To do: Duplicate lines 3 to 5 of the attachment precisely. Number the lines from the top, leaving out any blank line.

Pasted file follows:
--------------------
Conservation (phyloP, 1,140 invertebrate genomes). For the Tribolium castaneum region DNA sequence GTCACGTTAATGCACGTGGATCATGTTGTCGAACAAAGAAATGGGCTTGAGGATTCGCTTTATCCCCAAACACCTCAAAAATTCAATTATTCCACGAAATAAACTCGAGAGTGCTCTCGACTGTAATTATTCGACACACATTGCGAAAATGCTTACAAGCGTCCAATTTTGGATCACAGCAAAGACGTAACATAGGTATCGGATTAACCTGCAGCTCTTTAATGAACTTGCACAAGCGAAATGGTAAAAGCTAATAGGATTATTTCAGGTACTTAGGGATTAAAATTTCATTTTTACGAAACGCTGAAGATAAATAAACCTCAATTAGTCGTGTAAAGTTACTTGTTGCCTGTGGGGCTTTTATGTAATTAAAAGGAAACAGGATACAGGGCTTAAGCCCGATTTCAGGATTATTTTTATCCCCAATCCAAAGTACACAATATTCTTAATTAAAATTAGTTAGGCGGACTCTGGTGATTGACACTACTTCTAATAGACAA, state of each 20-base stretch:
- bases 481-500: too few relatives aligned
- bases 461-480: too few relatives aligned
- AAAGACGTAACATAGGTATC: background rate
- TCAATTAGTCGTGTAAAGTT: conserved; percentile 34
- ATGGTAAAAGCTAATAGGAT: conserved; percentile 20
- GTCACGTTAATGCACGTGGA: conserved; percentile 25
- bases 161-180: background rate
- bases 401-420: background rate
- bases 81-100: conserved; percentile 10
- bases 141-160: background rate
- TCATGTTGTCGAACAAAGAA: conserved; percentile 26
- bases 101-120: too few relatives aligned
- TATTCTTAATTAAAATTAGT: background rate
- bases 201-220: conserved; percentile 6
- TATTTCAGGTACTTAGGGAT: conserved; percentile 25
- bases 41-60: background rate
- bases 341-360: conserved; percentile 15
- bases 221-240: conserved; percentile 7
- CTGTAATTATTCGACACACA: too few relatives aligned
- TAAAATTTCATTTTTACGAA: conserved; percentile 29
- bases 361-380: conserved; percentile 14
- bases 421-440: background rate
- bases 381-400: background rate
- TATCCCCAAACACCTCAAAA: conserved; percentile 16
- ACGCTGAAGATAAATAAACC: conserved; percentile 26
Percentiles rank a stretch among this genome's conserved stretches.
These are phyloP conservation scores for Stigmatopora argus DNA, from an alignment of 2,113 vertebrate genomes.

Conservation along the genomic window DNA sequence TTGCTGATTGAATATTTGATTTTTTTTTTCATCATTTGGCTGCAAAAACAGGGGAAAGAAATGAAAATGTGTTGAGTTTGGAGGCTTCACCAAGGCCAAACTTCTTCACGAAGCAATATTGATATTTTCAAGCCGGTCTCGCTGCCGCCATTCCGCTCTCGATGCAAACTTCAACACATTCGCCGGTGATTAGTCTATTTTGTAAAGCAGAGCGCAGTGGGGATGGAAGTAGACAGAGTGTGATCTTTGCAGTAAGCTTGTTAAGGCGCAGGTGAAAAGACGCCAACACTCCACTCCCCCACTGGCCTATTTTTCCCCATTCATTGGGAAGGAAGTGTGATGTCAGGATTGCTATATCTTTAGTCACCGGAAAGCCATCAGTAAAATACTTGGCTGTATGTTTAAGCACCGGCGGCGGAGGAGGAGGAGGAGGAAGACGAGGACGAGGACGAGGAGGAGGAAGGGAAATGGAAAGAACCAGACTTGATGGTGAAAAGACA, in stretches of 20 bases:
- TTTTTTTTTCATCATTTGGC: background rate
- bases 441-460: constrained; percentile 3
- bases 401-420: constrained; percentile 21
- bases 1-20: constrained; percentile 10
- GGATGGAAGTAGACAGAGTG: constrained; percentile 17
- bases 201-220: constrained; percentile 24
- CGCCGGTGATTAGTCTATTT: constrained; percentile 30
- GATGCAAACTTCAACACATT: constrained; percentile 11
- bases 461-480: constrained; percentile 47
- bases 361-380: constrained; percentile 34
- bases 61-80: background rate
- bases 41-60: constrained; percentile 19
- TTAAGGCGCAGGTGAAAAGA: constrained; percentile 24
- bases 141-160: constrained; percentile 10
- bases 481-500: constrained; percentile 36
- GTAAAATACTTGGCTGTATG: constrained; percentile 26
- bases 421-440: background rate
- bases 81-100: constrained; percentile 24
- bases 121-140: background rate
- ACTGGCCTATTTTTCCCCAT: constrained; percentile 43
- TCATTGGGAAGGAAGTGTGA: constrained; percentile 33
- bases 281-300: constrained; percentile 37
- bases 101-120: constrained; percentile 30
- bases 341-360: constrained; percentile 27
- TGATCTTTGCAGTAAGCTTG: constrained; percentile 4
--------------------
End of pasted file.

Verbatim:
- bases 461-480: too few relatives aligned
- AAAGACGTAACATAGGTATC: background rate
- TCAATTAGTCGTGTAAAGTT: conserved; percentile 34